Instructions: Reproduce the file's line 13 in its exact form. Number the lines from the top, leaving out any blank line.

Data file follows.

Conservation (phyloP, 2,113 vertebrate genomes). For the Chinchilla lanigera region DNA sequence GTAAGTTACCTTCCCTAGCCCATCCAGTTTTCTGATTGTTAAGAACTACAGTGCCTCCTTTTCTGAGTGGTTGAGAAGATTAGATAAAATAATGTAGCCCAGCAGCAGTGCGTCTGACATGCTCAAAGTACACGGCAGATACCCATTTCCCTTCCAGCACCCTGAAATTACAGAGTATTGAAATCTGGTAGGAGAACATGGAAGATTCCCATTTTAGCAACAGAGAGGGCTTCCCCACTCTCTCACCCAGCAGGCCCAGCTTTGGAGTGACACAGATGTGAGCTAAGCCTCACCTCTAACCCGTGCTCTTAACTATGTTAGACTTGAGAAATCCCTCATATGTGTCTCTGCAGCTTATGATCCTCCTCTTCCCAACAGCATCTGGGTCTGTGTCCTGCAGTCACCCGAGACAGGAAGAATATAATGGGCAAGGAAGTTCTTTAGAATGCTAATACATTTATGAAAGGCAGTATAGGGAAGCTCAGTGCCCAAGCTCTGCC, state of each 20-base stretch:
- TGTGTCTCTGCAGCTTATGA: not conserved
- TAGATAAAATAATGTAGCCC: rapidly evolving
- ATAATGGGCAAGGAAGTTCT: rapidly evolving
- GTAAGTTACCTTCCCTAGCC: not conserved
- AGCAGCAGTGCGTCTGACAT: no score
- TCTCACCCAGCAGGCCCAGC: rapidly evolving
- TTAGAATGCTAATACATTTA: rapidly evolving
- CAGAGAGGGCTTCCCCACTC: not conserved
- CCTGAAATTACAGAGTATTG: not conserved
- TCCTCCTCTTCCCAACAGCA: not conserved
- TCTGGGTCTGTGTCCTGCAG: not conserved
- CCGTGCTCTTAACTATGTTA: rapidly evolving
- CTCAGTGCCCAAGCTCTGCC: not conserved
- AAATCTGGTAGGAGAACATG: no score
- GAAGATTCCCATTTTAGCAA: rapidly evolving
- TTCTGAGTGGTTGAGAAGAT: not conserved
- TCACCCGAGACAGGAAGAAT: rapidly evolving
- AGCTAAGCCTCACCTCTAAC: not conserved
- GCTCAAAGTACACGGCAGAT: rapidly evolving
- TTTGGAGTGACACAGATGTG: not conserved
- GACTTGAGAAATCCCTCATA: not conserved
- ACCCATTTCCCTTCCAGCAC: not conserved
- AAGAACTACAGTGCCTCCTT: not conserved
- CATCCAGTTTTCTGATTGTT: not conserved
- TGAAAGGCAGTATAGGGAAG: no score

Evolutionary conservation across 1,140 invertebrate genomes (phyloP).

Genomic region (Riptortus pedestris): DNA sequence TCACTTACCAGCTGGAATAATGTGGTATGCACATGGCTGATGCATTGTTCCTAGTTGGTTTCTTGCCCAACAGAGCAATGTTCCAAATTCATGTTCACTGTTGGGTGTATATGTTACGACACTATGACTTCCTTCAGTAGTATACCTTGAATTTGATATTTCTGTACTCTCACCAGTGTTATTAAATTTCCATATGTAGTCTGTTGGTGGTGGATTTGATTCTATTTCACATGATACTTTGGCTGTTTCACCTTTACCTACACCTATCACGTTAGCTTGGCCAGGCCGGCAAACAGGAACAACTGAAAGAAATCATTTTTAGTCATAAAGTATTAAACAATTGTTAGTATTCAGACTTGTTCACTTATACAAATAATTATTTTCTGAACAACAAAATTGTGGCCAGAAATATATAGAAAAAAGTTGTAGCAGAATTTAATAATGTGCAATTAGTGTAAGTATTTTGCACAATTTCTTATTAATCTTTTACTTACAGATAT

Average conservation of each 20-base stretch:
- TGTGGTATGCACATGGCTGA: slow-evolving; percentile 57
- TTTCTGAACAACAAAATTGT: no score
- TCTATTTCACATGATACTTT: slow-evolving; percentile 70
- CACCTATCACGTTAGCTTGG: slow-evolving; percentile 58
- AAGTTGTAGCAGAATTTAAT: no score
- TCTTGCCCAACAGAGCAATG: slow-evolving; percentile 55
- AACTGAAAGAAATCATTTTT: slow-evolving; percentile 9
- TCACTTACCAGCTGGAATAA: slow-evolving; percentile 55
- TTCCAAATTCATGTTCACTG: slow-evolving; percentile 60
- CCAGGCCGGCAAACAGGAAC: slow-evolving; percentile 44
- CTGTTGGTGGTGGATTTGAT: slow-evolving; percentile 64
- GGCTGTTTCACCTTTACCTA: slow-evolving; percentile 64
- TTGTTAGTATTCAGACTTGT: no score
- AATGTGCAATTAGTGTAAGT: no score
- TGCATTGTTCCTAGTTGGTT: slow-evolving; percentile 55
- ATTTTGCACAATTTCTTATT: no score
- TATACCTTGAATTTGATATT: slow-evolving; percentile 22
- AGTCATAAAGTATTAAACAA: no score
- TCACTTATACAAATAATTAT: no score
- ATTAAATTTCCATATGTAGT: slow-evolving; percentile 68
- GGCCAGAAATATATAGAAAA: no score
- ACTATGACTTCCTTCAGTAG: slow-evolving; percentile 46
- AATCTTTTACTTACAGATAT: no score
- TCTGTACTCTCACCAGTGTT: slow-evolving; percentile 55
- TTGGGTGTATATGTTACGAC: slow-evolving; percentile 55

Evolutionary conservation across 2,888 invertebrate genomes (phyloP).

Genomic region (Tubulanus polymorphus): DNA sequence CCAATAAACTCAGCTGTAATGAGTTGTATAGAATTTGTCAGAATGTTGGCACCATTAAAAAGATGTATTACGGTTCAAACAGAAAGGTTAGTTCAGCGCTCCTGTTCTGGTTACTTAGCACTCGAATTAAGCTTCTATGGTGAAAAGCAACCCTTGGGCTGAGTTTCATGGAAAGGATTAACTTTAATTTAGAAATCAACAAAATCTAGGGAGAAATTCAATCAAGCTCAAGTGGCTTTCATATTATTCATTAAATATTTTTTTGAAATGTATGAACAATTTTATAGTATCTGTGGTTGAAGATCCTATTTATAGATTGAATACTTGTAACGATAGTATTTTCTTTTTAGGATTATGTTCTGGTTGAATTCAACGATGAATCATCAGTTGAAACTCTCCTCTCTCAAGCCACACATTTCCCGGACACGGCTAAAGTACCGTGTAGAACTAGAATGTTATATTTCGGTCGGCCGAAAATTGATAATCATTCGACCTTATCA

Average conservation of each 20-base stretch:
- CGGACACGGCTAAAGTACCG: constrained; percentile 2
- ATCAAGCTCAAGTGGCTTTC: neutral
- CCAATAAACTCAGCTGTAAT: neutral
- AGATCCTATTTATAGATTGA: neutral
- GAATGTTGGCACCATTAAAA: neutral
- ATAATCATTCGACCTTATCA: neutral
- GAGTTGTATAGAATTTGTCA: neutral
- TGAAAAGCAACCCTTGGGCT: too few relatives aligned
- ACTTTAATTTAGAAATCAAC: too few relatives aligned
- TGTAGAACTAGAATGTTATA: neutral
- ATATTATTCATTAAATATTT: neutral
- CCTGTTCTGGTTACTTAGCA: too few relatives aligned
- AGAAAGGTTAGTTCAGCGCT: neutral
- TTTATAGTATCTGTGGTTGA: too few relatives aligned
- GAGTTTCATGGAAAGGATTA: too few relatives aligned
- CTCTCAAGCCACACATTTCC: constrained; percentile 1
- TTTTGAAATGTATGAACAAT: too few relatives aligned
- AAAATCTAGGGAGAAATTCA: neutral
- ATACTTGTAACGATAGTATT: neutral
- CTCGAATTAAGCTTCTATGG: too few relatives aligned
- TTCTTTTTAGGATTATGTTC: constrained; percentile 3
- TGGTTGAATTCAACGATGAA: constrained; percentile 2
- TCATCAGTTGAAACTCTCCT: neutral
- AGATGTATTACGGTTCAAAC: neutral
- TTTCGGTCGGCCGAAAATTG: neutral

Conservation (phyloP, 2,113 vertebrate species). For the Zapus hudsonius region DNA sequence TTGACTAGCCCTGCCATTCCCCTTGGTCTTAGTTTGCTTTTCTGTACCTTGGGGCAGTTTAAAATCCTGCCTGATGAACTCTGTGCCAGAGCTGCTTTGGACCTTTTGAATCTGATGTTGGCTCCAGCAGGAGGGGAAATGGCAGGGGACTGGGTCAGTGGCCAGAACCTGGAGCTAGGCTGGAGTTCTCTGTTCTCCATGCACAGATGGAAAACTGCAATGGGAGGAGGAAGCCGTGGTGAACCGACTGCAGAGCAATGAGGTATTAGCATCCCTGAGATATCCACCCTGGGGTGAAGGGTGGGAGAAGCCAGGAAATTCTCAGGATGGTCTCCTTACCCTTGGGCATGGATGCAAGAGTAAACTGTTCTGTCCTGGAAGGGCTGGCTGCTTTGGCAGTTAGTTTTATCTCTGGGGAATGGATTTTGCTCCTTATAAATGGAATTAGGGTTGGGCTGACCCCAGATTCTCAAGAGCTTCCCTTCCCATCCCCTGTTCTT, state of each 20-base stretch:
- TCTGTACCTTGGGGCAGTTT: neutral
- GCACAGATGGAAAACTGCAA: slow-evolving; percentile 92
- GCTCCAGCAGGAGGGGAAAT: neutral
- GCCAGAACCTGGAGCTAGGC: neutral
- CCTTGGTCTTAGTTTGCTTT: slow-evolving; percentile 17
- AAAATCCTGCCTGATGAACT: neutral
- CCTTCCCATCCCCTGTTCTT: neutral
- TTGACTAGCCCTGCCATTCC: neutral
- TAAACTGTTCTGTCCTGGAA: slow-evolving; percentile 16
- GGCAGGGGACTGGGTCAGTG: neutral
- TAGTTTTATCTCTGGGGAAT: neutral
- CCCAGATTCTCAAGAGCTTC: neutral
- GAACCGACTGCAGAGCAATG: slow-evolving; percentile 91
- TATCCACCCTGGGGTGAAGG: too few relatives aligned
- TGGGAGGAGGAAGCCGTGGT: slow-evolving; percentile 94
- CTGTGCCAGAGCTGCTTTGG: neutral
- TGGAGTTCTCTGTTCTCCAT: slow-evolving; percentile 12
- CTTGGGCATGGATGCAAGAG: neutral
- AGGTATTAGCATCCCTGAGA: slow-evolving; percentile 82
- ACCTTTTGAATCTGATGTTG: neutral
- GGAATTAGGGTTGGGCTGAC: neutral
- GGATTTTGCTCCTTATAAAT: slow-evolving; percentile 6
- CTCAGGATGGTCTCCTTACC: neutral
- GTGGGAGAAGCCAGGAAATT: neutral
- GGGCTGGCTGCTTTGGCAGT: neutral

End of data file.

- CCGTGCTCTTAACTATGTTA: rapidly evolving